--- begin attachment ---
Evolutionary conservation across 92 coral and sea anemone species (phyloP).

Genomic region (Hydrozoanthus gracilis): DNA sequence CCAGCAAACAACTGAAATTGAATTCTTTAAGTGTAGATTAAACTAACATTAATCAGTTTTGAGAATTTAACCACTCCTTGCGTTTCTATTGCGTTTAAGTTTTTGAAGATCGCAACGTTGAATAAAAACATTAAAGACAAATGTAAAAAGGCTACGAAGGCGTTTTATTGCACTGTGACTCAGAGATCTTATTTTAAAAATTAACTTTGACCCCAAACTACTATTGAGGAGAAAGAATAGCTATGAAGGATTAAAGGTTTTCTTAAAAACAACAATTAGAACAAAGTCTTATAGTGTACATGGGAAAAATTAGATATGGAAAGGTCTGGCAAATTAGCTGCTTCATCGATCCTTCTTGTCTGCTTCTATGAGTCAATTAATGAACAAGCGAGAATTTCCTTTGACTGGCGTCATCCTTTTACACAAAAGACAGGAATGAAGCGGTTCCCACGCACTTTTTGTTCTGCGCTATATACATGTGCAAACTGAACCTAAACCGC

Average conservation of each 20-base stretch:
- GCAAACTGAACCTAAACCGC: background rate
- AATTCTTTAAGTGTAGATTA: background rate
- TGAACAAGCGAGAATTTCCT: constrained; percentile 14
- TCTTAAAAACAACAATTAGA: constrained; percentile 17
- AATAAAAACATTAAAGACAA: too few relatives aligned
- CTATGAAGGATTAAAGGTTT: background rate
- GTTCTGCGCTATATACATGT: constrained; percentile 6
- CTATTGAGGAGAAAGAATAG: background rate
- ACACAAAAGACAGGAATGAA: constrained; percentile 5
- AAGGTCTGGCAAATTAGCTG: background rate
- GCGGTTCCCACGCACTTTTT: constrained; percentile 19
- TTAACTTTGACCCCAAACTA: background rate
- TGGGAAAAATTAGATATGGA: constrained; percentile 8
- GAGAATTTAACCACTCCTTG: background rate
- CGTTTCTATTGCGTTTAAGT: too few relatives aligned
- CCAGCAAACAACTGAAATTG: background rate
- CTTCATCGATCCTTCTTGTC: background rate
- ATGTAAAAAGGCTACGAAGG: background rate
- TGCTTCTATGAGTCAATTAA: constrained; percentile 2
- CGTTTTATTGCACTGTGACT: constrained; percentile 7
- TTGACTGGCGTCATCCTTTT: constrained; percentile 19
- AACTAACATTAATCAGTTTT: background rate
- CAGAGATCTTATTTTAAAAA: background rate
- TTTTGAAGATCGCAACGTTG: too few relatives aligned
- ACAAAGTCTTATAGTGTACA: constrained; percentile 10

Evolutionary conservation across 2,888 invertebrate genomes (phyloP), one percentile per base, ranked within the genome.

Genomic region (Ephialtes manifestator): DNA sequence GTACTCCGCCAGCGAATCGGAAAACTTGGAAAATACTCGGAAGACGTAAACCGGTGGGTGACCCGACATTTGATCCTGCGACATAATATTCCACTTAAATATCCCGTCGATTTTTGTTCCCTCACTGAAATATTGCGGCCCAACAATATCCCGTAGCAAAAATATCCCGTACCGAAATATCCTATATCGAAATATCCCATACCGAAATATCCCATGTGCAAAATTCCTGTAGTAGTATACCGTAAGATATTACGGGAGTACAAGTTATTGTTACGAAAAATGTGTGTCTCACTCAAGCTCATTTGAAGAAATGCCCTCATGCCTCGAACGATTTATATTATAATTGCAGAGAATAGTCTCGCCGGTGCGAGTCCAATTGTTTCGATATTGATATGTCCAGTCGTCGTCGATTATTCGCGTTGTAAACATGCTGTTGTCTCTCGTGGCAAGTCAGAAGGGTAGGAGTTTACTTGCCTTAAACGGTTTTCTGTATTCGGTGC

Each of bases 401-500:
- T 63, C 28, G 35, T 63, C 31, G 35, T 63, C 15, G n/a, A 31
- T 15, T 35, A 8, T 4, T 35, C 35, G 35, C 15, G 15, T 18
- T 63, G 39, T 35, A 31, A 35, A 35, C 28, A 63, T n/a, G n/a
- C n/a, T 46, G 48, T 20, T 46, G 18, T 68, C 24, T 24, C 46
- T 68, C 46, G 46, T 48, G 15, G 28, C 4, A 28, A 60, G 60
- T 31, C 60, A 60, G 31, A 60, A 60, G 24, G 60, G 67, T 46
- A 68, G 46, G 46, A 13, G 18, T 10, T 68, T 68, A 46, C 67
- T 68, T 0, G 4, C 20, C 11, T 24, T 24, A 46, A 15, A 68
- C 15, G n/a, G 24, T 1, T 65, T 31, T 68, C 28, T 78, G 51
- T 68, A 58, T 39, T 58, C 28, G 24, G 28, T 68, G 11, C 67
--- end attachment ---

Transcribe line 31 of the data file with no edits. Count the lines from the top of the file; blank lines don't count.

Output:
Each of bases 401-500: